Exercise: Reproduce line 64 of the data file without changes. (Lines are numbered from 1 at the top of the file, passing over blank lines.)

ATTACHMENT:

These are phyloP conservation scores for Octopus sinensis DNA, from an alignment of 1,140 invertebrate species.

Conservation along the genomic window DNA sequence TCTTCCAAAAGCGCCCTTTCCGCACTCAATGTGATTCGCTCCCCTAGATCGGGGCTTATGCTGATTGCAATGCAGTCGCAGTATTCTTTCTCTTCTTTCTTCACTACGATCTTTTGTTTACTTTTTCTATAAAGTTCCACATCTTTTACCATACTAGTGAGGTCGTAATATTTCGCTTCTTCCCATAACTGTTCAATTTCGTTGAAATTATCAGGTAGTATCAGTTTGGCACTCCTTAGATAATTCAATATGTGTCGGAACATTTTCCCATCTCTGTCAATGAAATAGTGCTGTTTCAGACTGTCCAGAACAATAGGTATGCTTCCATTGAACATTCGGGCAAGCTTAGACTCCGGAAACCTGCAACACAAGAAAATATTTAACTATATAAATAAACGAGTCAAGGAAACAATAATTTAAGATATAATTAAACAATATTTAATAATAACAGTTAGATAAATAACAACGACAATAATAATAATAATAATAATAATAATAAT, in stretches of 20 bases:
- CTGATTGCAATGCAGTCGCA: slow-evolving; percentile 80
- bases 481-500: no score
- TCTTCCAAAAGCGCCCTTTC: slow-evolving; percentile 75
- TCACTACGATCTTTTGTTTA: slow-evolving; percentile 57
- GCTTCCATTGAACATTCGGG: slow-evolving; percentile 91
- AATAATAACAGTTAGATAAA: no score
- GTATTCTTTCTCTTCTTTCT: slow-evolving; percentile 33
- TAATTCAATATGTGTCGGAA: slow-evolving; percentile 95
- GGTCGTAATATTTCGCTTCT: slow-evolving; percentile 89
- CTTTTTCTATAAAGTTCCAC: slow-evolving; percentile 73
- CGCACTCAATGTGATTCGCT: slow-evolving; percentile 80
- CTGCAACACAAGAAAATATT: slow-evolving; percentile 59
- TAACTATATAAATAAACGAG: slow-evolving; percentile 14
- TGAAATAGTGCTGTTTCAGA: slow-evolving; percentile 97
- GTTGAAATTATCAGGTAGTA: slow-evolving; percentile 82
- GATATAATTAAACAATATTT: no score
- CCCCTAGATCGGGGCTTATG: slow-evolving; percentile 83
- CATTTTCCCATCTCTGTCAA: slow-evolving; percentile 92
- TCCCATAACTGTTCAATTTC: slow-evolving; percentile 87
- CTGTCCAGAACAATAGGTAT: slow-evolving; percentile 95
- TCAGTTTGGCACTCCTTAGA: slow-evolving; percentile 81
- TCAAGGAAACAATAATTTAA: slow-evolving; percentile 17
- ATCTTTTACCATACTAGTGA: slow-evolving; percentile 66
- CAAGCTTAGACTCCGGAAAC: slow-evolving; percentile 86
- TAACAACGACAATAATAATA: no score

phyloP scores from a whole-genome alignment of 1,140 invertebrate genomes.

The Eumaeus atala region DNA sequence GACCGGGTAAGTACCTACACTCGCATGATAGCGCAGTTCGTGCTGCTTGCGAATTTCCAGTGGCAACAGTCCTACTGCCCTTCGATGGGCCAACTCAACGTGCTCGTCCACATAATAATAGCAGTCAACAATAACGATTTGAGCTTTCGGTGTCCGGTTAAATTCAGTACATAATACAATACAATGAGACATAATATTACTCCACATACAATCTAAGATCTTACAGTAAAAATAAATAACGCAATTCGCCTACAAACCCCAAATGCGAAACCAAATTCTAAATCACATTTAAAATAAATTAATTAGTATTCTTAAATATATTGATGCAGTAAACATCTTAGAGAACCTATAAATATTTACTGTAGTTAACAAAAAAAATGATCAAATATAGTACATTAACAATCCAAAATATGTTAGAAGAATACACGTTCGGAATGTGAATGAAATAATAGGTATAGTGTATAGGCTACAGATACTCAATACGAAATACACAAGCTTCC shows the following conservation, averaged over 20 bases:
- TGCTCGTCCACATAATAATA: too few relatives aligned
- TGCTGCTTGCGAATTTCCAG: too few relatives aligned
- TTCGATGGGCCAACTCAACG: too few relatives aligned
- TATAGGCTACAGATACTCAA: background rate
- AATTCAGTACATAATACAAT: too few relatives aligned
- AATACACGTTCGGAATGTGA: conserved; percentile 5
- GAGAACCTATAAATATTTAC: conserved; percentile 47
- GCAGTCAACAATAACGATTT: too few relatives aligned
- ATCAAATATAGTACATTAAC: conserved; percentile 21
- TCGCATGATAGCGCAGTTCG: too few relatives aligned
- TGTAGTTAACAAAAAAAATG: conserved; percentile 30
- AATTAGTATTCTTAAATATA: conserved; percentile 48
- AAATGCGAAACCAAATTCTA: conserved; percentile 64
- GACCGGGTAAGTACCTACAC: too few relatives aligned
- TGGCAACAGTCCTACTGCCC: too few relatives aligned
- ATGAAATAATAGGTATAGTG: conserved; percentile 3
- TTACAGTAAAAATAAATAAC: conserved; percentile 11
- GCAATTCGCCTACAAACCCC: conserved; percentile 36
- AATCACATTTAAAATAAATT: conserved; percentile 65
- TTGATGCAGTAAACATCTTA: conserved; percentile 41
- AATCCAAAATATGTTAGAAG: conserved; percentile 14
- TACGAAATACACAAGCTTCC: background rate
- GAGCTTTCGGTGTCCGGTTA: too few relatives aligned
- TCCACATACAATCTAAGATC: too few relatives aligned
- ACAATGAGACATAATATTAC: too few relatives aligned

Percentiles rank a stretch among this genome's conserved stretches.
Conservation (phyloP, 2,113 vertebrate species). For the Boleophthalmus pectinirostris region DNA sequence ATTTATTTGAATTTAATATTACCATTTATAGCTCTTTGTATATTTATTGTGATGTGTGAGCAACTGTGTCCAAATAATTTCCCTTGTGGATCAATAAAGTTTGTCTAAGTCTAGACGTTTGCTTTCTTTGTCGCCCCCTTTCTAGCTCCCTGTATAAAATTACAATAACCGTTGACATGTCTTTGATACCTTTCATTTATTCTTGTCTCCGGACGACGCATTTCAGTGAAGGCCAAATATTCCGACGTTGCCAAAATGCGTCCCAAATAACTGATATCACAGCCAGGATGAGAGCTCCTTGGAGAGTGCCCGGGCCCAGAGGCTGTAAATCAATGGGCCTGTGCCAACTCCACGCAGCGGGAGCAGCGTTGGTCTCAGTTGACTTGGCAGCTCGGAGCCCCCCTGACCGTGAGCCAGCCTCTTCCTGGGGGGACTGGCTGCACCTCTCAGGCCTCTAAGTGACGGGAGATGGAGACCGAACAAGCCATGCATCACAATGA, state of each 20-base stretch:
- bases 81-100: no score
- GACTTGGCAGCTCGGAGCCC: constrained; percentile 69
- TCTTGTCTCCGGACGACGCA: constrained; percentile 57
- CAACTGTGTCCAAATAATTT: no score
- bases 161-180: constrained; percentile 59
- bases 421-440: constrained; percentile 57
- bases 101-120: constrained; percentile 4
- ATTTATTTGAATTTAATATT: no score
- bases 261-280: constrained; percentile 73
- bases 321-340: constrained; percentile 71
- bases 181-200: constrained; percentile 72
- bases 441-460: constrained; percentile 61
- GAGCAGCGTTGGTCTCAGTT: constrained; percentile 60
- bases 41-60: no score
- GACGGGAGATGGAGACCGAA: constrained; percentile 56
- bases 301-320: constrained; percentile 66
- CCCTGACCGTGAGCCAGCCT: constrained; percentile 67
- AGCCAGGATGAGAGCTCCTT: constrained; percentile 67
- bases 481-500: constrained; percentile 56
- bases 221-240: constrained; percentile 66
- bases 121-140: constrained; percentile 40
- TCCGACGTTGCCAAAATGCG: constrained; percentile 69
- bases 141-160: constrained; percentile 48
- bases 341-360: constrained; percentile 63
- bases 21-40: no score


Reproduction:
- ATTTATTTGAATTTAATATT: no score